My Vocation Story

The following story is one I sent Brother Finnian, SSF in England who runs a blog on religious vocations. My story and more can be found at:

Where to start telling my vocational story?

I should first begin by stating that for almost as far back as I can remember, I did not want to be a friar in the Episcopal Church. Instead, I saw myself as a priest in the Roman Catholic Church.  At St. Patrick’s Catholic Church in Kokomo, Indiana, I first learned about God and the role of the priest.  The idea of priesthood was a very special calling for a young man like me.  Being a priest meant you were set aside by God since the beginning of time to lead a flock of your own.  As a priest, you were granted tremendous respect and responsibility.  Being a member of a religious community did not seem a correct fit for me because I saw myself primarily conducting parish work and caring for a flock of my own. I could not see myself cloistered in a monastery while the world seemed to pass me by. I wanted to be actively involved in the spiritual lives of others and in the life of a parish.

Pictured above: That's me when I was in high school. I'm the one with the big hair, fourth altar server from the right.

I came very close to entering seminary after high school.  At the behest of my parents and much to my dismay at the time, I went to secular college instead. 

Pictured above: That's me at Monument Valley where I did my final semester of student teaching before I graduated Indiana University.

I eventually earned a degree in secondary education with an emphasis in middle and high school social studies. I put my desire to become a priest on hold, yet I maintained some ties to the Roman Catholic Church.  It was after I began working as a teacher in West Lafayette, Indiana I eventually reconsidered the priesthood seriously again. 

Pictured above: My first full time job one year after I graduated college.

However, every time I would get close to making the final “push” towards the priesthood, I would find myself doubting my vocation.  I unexpectedly found myself hesitating, as I became increasingly aware my personal views and beliefs were not in full alignment with the teaching of the Catholic Church. Over a period of time I came to understand I would likely struggle to teach certain teachings in front of a congregation.

This isn’t to say I didn’t have a profound love and respect for the Church; I did, and to this day, however, feel a very strong appreciation to the Mass and the Divine Office. Even when I was struggling with specific doctrines or teachings, I continued to enjoy learning more about the Mass, especially as it was celebrated before the Second Vatican Council. I appreciated the contemplative nature of the Latin Mass along with its reverence towards the Blessed Sacrament.  When I made the decision to no longer attend the Roman Catholic Church, I knew from past experiences about its similarity in structure and services with the Episcopal Church in the United States.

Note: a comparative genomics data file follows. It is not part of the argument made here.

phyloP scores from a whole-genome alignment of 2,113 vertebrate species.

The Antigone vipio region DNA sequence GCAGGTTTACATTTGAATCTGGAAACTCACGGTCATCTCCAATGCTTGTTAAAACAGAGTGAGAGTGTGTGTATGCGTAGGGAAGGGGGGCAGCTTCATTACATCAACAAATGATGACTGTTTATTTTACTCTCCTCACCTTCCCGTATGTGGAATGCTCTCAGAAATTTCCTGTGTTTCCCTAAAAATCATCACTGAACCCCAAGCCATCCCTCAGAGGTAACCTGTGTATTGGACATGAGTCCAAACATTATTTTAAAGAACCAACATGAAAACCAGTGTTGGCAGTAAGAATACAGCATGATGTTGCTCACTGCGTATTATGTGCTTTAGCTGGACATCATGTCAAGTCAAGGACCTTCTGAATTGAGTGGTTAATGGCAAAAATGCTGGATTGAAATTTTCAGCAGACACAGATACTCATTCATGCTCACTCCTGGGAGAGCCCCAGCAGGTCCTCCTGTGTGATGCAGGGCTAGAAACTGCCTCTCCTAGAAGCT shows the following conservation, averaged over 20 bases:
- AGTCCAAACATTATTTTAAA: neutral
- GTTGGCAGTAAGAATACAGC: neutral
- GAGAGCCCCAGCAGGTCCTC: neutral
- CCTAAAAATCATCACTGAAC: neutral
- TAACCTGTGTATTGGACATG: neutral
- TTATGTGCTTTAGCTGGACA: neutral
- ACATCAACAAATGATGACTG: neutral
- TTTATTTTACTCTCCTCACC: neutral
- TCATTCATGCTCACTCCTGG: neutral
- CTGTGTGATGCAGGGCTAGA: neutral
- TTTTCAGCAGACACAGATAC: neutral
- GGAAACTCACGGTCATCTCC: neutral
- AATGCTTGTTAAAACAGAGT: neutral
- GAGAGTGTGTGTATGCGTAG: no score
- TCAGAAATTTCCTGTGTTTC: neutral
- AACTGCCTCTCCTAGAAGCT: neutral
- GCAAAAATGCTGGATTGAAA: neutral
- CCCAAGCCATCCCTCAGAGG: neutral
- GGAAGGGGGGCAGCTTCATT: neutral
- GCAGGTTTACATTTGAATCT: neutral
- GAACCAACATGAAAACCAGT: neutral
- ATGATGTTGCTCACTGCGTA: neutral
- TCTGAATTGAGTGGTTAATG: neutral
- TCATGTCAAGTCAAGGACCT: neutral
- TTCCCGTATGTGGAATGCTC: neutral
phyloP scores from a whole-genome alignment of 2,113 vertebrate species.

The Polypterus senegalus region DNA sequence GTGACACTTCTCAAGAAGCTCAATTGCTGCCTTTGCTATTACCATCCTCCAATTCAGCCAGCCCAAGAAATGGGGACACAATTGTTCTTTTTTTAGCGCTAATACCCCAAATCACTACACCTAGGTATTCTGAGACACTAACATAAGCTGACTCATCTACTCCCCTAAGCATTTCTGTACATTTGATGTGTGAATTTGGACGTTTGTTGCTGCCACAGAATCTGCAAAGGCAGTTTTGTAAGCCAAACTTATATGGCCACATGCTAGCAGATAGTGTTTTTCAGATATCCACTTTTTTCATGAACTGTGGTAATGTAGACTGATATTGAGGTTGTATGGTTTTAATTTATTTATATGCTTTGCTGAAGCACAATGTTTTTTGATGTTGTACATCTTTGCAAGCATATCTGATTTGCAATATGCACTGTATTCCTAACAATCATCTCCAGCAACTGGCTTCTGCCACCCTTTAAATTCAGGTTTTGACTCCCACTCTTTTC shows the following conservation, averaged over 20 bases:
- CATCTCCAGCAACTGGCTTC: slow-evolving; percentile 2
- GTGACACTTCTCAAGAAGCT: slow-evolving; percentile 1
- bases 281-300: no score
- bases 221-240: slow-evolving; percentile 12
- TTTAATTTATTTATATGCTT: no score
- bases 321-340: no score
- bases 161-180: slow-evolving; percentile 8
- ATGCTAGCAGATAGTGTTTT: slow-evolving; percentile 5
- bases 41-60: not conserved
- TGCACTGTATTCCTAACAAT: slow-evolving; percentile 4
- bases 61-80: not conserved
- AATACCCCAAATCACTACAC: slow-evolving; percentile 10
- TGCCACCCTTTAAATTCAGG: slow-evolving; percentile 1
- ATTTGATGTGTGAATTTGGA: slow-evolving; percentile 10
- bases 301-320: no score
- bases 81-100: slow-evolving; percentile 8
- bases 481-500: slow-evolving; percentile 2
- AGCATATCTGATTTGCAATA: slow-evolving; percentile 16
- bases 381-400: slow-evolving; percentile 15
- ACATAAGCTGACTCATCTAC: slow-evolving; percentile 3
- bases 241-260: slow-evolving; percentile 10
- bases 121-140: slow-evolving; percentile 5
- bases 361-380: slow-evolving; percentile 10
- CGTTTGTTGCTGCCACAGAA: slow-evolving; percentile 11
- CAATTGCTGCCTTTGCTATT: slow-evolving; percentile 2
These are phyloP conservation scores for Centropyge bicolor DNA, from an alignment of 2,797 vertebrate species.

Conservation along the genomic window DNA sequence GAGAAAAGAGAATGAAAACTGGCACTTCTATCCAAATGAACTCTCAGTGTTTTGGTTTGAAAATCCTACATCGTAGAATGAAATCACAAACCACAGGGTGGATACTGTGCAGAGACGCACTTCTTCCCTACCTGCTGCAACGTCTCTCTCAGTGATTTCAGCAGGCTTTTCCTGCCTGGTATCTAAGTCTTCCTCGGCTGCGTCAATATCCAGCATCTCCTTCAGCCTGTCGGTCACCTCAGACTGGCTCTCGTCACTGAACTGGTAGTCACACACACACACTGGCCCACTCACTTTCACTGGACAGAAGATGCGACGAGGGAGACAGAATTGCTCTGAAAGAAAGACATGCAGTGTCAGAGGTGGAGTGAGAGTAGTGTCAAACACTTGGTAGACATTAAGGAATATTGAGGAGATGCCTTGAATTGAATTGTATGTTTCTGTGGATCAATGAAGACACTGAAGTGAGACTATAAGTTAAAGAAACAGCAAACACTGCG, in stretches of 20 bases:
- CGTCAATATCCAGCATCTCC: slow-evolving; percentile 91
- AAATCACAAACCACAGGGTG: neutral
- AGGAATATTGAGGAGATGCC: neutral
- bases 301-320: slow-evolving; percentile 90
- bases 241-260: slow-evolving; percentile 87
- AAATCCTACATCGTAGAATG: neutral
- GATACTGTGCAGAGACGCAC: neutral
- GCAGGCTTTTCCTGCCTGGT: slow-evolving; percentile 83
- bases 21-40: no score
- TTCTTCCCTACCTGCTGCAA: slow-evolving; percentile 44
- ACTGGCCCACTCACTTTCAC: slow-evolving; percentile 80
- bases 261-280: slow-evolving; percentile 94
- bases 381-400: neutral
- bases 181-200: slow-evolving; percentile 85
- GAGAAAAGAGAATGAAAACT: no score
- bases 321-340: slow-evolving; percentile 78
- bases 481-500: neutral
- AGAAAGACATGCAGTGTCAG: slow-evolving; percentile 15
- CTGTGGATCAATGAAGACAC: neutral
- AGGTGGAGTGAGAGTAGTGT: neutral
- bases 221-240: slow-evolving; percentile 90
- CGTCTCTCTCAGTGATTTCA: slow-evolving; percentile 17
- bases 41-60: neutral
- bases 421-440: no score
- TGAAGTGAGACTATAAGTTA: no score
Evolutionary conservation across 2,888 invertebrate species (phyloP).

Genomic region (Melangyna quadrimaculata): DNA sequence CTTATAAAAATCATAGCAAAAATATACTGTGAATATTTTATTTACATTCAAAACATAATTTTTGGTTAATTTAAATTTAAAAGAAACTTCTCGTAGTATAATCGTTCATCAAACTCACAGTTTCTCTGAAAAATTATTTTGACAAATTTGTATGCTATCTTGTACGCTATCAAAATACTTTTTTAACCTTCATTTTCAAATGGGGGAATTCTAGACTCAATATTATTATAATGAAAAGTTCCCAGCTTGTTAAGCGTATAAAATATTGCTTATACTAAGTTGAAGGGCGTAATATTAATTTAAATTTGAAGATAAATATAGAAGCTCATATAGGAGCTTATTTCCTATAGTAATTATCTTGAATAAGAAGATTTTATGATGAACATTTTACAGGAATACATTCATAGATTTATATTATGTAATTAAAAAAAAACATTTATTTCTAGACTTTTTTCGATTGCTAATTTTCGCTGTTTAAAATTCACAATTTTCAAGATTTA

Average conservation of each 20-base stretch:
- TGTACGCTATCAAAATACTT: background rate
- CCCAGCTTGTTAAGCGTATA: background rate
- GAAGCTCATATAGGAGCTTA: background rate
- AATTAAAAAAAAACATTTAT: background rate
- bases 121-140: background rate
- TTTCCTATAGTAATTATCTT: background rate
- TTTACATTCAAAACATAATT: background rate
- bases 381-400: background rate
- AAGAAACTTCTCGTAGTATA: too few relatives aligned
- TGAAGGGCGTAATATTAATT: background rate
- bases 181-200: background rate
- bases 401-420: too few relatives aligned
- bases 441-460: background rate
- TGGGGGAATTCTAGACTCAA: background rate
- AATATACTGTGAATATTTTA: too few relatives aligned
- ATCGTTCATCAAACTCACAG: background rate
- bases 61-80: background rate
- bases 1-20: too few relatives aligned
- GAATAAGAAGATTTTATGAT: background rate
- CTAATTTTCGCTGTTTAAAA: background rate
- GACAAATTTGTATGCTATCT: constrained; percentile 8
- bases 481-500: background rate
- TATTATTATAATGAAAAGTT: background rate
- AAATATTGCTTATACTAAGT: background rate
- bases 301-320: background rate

Around the same time I began to leave the Roman Catholic Church, the idea of living in a religious community began to emerge in my mind as well. I don’t know what attracted me to the life of a monk or of a friar.  I believe it was the devotion and respect I had for many religious individuals I encountered growing up.  Their devotion and total surrender to God’s will seemed to me a more perfect way to live the Gospel.  There was something uniquely appealing to me about a person giving themselves totally to the will of God and divesting themselves of their possessions. I began to reflect on the Gospels and what Christ had to say about the conditions of discipleship, particularly the passage in Matthew’s Gospel where Jesus says, “Whoever wishes to come after me must deny himself, take up his cross, and follow me,” or in Mark’s Gospel where Jesus says, “Go, sell what you have, and give to the poor and you will have treasure in heaven; then come, follow me.” Over a period of time I began to see the life of a monk or of a friar as a vocation in life in which I could be comfortable.

In the life of St. Francis of Assisi, in particular, I see the man I’d like to be. In him, I see a man who followed the Gospel and spent time actively helping the victims of poverty, sickness, and discrimination. Saint Francis was an active participant in building the Kingdom of God.  When one is engaged in active ministry, one is a foot soldier for Christ and represents Him and His love to others.  I am very attracted to active ministry and doing what I can helping the poor and those most in need. For many without hope, a member of the Society of St. Francis can be a physical manifestation of Christ and His Love for the world.

To the Franciscan community and the Anglican Communion, I hope to put to use my storied history with the Roman Catholic Church in order to bring healing and understanding between it and the Anglican Communion. I also hope to use my educational background for those in need, such as those without a high school diploma or recent immigrant to the United States.  With those who suffer emotional distress, I hope to bring my own experiences with anxiety and depression.

Choosing the Franciscan life has become one of the most important activities I have ever undertaken. And it’s only just beginning.


+ May our holy father Francis pray to the Lord that we may have the grace to observe the Gospel with greater devotion.  Amen.

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